Zoology in the News

14 07 2011

This post highlights zoology-related articles which have featured recently in the news.

Wild parrots learn vocal signatures similar to human names from their parents. These vocal signatures are used to recognize individuals in a population and also get their attention. The research, published in Proceedings of the Royal Society B, provides the first experimental evidence of how parrots in the wild pass on a socially acquired trait. Read the news article on the Nature News Blog.

Polar bear. Credit: Lars K. Jensen

Polar bear. Credit: Lars K. Jensen

Polar bears’ maternal ancestors came from Ireland.  An analysis of their mitochondrial DNA has found that extinct Irish brown bears are the ancestors of the modern polar bears. These results, published in Current Biology suggest that the two species mated opportunistically during the past hundred thousand years or so. Read the news articles on the Independent and BBC.

Aphids avoid being eaten by dropping to the ground when they sense the heat and humidity of a mammalian herbivore’s breath. The results, published in Naturwissenschaften (The Science of Nature), show just how successful this survival strategy is as in the experiment, 76% of the aphid colony survived being eaten. Read the news articles on LabMate or Science Daily.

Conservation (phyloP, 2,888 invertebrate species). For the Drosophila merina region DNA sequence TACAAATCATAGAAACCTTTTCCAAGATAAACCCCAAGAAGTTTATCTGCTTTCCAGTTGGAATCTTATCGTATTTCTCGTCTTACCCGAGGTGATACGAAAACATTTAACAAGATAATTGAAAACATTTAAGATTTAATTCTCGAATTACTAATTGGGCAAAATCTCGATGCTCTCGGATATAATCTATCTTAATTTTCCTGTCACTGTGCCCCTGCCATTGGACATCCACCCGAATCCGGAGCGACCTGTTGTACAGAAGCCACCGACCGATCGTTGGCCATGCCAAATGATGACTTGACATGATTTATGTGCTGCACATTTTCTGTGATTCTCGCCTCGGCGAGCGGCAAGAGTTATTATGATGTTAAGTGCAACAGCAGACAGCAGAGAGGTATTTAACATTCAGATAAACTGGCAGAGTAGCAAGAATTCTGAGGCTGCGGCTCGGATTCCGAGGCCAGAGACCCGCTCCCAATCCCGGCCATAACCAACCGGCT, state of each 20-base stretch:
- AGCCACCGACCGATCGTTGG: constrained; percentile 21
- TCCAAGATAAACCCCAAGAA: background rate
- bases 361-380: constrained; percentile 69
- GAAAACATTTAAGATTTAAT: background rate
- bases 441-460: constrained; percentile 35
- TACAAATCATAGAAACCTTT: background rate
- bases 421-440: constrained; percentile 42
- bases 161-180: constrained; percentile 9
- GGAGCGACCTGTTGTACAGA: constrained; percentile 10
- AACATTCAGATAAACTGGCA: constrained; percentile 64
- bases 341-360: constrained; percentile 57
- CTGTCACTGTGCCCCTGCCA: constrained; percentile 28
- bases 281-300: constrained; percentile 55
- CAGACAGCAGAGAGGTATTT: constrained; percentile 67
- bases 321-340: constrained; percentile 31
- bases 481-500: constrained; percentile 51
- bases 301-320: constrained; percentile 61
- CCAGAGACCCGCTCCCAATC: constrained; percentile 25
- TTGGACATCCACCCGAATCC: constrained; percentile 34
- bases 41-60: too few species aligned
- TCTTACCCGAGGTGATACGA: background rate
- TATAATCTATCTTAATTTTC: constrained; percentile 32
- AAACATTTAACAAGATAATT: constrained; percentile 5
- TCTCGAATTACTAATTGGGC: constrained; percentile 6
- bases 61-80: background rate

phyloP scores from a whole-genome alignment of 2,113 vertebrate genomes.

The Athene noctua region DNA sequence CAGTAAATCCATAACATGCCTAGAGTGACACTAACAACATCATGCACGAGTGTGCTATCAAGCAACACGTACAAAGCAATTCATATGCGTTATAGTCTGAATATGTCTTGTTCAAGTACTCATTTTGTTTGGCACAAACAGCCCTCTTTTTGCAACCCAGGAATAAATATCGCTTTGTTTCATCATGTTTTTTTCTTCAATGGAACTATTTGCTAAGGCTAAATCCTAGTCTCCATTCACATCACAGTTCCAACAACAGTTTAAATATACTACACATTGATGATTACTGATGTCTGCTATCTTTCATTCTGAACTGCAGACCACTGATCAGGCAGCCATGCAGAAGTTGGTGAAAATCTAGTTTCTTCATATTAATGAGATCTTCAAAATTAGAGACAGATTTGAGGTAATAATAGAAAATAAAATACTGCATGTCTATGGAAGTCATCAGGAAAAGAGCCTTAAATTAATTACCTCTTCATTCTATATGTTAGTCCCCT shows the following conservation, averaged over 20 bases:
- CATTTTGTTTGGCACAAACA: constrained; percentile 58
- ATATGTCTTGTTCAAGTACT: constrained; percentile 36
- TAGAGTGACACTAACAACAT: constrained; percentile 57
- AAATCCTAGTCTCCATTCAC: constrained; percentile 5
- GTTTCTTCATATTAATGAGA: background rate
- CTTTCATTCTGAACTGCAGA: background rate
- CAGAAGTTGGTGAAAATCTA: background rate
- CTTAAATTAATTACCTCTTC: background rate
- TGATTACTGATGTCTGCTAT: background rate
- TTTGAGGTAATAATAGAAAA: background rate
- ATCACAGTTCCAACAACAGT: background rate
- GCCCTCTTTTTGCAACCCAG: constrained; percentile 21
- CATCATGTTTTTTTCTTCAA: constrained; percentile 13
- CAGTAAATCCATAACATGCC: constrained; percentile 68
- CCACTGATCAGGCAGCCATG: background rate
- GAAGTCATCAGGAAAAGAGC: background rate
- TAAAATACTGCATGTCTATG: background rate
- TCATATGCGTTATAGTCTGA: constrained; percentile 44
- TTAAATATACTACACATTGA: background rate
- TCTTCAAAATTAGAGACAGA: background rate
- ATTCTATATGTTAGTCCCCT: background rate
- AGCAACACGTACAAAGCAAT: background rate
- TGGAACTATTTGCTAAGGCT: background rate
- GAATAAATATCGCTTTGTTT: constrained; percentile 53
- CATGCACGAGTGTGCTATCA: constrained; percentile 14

Lizards are good at solving problems. Scientists at Duke University tested the behavioural flexibility of a tropical lizard, Anolis evermanni, and found that they could successfully complete a food-finding challenge, solving the problem using three fewer attempts than birds. The research, published online in Biology Letters, challenges current belief that reptiles have limited problem solving skills. Read the news articles on Science Daily or BBC Nature News websites.

by Anne Braae

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